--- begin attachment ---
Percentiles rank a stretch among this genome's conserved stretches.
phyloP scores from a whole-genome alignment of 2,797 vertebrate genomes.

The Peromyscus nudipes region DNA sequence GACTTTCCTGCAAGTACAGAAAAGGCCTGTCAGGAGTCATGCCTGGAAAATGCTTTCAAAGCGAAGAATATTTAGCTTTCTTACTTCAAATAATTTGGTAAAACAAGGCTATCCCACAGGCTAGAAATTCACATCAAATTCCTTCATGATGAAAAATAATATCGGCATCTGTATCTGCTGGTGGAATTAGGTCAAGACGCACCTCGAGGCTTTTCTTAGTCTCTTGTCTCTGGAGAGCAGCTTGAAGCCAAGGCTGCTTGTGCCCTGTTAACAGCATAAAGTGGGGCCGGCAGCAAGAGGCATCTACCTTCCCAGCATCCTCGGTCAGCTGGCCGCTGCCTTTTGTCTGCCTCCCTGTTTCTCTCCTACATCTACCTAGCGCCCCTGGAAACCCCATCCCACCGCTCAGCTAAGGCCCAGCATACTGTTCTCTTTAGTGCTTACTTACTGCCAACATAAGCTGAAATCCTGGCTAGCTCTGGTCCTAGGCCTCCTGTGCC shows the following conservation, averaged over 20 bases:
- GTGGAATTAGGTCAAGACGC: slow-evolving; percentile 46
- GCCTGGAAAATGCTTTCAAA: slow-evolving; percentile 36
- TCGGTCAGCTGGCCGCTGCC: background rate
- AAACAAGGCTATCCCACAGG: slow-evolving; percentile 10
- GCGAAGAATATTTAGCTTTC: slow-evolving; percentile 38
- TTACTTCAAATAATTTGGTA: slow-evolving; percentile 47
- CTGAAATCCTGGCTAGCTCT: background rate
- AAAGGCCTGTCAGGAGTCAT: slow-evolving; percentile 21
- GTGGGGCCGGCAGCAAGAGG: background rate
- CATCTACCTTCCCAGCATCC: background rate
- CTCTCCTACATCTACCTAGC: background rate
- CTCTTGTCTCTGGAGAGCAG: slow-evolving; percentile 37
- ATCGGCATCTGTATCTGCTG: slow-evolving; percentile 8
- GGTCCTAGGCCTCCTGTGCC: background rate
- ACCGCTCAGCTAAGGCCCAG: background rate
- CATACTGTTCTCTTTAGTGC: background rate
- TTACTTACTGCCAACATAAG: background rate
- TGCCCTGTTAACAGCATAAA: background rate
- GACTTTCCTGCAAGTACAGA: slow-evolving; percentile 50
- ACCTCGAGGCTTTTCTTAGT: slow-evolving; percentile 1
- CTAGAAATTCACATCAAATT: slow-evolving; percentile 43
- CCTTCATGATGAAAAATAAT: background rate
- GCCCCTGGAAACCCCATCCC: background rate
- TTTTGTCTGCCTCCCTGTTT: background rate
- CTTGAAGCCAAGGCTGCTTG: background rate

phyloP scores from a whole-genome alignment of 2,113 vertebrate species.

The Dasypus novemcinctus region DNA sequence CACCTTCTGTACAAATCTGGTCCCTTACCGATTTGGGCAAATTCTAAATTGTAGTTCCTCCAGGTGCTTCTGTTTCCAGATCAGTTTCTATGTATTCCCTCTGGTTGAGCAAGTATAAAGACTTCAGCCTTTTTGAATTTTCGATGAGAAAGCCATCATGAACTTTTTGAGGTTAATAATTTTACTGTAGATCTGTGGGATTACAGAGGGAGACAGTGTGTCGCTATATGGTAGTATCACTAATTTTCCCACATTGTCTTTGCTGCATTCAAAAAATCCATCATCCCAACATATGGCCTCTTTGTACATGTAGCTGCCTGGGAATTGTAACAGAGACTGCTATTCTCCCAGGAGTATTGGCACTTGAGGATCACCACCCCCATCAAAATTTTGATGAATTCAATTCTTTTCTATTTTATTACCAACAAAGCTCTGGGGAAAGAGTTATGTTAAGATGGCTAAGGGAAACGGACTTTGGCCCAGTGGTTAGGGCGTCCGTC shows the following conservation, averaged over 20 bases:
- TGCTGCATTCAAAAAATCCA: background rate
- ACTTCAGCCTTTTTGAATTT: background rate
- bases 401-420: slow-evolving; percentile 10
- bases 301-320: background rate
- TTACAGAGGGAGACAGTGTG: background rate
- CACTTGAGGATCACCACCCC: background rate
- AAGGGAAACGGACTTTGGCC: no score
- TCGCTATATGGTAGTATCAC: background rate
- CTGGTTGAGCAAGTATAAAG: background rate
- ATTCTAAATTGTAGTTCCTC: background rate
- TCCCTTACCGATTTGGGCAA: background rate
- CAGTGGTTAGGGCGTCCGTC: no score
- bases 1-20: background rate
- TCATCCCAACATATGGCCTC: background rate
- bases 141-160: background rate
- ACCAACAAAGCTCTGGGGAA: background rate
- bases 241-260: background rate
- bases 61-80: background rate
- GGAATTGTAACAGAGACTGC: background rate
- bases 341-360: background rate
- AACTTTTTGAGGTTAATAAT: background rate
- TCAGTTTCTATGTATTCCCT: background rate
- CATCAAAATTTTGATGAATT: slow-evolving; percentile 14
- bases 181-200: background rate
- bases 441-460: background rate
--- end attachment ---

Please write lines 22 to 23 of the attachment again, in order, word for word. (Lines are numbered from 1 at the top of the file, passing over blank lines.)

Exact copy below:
- GACTTTCCTGCAAGTACAGA: slow-evolving; percentile 50
- ACCTCGAGGCTTTTCTTAGT: slow-evolving; percentile 1